After the Storm

This is one of the best songs I have ever listened to, sung in the shower, or based a clothing line on.

When I was about five or six, I somehow inherited a white, lacy dress. To my memory, it was beautiful, not one of those bad 80s dresses with huge shoulder pads. The lace was delicate. I really only have one memory associated with it, though, because I don’t think it lasted for very long.

I wanted to play outside, and I wanted to wear my fancy dress. I remember my mom telling me not to play in the mud while wearing the dress. I remember ignoring her, thinking I could play just a little without getting the dress dirty. I didn’t even come close. The entire dress was covered with mud, ruined. And I was so mad at myself, especially after my mom had warned me. Why hadn’t it been obvious to me that playing in the mud in nice clothes would ruin them?


Hope is hard. I don’t always know what to hope in or who to trust or whether my plans will work out. I don’t know if the risks I take will bear fruit or if I will find myself wearing a white, lacy dress in the middle of a mud puddle. I find myself in a lot of mud puddles—actually, mud puddles would be a relief by comparison. I try to do something new, tell myself I can, I work hard, and I fail. And while the fault isn’t always mine, it’s still hard to know what to hope for.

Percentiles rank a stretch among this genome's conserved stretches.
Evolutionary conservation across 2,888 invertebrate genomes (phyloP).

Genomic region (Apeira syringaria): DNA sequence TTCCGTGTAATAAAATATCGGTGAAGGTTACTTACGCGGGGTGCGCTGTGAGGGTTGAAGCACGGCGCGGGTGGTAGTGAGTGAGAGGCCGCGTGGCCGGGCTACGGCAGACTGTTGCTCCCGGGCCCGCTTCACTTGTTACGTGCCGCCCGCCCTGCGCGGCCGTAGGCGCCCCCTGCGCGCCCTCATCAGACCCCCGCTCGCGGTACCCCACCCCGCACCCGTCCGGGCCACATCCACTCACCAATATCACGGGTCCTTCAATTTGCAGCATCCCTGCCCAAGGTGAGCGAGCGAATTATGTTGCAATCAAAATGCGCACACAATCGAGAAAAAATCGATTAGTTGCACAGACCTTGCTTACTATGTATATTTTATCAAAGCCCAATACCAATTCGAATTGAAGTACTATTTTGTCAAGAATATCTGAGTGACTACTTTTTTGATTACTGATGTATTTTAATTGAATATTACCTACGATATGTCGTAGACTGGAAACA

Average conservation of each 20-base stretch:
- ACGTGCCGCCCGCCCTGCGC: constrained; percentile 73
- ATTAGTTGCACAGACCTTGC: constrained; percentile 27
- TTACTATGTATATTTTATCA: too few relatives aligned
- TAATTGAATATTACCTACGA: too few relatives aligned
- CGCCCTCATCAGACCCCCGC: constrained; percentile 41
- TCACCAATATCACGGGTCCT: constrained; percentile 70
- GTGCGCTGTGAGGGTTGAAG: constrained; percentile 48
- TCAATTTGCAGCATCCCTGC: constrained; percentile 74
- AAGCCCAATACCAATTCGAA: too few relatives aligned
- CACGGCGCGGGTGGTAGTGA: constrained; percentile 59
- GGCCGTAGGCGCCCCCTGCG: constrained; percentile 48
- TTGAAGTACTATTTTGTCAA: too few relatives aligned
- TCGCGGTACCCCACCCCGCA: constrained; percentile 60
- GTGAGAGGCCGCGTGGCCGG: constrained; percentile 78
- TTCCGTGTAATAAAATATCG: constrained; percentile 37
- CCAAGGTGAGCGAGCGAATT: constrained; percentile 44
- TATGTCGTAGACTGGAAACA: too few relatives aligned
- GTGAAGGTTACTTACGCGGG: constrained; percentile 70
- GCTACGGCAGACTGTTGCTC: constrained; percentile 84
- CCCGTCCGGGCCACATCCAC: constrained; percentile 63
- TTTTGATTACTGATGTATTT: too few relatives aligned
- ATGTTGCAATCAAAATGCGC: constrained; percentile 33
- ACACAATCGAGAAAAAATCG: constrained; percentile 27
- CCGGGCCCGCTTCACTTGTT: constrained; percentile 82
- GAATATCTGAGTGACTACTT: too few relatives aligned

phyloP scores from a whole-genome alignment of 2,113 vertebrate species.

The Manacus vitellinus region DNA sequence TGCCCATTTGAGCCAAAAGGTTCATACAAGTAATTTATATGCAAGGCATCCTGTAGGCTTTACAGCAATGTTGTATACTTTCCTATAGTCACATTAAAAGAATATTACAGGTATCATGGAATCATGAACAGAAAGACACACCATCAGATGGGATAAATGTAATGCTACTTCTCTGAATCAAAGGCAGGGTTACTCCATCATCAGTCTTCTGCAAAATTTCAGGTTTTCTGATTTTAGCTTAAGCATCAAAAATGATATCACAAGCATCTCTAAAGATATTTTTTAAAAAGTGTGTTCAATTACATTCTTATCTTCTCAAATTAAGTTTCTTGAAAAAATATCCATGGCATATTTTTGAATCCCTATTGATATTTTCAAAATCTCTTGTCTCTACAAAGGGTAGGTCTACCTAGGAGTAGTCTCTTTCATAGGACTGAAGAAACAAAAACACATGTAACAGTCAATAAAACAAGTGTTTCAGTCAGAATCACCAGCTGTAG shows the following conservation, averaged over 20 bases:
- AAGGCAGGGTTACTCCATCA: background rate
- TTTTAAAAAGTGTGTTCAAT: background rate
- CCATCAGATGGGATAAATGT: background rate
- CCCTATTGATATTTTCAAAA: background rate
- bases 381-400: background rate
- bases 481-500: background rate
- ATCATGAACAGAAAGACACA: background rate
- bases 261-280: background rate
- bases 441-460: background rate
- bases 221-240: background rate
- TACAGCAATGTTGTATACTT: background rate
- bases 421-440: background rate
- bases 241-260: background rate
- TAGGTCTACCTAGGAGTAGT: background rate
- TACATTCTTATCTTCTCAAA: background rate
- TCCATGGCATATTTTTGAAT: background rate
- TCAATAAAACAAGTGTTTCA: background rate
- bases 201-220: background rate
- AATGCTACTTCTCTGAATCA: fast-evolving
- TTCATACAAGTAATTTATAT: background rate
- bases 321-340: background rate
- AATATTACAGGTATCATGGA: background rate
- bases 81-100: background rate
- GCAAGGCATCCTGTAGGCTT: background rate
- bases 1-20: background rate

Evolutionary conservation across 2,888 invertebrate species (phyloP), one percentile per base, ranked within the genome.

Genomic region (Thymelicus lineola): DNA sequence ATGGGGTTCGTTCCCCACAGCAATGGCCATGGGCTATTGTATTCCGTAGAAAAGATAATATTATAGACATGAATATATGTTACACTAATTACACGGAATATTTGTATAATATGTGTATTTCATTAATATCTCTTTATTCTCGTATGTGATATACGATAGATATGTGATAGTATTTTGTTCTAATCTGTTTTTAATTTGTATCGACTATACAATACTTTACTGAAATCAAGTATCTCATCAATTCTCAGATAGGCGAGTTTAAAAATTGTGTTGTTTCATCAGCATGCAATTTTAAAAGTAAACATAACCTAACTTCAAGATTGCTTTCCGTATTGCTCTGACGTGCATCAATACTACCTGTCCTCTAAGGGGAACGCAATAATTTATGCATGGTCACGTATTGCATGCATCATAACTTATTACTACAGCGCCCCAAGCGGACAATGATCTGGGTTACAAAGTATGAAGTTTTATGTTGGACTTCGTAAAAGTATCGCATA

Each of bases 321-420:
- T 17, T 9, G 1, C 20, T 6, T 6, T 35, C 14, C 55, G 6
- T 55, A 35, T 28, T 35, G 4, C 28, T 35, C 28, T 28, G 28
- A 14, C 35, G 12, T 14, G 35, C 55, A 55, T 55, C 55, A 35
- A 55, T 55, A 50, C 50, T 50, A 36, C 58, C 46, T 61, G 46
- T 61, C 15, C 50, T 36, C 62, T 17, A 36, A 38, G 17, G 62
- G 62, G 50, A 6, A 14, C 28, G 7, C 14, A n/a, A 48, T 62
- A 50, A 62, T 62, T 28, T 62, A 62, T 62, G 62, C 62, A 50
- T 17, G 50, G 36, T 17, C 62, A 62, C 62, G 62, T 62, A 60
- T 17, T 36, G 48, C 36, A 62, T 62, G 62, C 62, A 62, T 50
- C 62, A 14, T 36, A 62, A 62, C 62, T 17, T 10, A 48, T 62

But there is hope. Remember the chorus:

And there will come a time, you’ll see, with no more tears,
and love will not break your heart, but dismiss your fears.
Get over your hill and see what you find there,
with grace in your heart and flowers in your hair.

While there are plenty of mud puddles after a storm for me to slip into, leaving me feeling disappointed and embarrassed, this reminds me to hope. It reminds me that my failed attempts at love and connection will end. Someday love will win. It hints at eternity, hints at resurrection, hints at the life of the world to come.

Today, I am still in the storm, and it doesn’t show any signs of breaking. Today, I am at the bottom of the hill, and I can’t see what comes next.

Yet, there will come a time…

One thought on “After the Storm

  1. Dearest Claire, This is beautiful. I am astounded by your willingness to risk the pain of growth and living into the uncertainty that brings surprising gifts. I am so proud of you. Love and hugs, Grandma


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